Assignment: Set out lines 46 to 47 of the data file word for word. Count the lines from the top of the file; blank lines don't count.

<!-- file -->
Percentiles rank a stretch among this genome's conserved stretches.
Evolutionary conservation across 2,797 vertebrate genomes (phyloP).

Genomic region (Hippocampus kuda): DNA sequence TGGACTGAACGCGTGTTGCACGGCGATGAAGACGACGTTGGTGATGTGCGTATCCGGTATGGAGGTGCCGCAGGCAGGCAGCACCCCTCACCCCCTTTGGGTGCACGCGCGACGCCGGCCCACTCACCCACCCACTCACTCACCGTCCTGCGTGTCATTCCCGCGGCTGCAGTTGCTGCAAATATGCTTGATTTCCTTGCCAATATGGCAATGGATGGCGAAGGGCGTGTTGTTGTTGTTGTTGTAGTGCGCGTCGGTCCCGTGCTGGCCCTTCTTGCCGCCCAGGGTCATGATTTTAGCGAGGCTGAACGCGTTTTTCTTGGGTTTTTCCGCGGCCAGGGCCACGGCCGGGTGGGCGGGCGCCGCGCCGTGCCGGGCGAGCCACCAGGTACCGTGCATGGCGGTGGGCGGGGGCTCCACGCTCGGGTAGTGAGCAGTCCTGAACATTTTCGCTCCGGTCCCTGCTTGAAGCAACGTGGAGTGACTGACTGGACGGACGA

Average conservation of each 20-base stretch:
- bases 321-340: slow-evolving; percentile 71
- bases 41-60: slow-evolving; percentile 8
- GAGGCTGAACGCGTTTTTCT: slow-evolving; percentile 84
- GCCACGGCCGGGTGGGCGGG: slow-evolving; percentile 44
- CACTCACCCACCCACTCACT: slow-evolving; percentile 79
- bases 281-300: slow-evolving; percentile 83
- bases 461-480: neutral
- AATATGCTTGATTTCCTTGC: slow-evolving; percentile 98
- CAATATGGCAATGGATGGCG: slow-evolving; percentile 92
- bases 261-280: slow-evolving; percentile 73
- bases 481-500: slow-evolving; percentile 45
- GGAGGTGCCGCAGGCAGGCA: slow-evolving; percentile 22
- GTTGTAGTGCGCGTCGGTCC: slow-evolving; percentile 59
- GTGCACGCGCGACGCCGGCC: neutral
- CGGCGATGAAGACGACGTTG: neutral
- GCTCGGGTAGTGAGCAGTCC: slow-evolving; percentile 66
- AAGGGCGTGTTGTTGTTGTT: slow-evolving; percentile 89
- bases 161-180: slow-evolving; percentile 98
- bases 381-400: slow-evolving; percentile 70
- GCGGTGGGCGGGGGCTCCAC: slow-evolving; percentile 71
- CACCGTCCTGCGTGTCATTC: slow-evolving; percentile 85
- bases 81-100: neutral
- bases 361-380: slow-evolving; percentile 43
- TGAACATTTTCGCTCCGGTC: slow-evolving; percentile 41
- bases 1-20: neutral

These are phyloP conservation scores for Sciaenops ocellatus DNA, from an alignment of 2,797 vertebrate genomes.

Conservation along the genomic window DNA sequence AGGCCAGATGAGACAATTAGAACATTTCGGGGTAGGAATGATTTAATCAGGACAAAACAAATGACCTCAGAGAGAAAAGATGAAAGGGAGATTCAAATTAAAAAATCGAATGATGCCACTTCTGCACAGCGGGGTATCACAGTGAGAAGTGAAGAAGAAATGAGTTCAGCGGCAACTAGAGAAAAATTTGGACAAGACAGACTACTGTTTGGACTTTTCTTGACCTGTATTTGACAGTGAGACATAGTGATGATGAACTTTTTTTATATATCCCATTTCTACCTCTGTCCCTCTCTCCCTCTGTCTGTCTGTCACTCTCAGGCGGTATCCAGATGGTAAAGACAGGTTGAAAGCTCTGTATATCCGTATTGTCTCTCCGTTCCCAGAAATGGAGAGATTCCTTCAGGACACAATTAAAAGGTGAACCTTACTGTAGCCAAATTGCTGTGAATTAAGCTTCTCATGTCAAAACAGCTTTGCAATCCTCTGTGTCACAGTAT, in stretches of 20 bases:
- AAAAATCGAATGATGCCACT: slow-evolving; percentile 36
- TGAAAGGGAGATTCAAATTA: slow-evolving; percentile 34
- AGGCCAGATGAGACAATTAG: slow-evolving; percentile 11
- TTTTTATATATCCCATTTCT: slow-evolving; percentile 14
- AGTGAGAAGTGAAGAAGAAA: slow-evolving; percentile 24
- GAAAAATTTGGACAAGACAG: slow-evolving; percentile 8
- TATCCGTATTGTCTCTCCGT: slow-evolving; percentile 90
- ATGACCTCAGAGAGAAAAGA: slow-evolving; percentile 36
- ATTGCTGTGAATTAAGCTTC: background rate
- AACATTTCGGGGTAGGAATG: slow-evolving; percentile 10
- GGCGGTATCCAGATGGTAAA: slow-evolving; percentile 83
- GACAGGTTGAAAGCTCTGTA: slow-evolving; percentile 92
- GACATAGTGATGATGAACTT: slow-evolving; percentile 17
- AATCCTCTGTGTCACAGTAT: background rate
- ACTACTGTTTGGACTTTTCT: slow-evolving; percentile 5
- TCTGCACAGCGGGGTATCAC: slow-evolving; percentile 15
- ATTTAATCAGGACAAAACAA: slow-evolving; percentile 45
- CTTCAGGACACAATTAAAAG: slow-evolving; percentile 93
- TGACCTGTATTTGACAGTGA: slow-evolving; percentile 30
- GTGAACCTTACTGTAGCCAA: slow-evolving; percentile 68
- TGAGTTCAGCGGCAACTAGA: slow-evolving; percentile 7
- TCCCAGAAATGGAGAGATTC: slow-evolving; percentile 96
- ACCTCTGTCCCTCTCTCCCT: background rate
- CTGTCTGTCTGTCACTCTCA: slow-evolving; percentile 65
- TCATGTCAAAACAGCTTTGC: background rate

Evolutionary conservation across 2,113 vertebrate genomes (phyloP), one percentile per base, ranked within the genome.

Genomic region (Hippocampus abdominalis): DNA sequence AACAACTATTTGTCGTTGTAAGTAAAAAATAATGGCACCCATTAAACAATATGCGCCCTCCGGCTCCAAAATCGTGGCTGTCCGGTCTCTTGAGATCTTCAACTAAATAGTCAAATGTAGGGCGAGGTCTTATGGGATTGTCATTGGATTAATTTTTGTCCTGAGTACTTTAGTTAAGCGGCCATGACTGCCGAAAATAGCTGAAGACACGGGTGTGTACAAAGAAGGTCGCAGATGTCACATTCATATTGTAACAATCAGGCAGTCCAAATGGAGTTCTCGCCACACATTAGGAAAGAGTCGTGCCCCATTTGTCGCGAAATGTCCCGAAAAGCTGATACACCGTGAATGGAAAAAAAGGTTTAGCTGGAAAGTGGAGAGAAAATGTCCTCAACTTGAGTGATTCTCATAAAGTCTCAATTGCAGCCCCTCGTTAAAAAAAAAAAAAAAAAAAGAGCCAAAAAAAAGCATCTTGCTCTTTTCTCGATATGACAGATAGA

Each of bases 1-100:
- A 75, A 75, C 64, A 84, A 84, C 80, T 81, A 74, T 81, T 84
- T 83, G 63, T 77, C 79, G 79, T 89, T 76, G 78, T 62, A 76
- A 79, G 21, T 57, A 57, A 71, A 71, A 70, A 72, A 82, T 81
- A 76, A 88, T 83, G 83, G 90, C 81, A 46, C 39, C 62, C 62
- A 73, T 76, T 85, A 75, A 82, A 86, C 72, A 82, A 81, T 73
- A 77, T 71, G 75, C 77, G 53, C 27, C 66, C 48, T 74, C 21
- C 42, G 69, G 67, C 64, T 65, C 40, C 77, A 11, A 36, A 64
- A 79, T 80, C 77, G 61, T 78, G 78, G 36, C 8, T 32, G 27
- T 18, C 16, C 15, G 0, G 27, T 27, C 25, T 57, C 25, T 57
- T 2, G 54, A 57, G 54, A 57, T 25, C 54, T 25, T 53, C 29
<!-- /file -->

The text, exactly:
- ACTACTGTTTGGACTTTTCT: slow-evolving; percentile 5
- TCTGCACAGCGGGGTATCAC: slow-evolving; percentile 15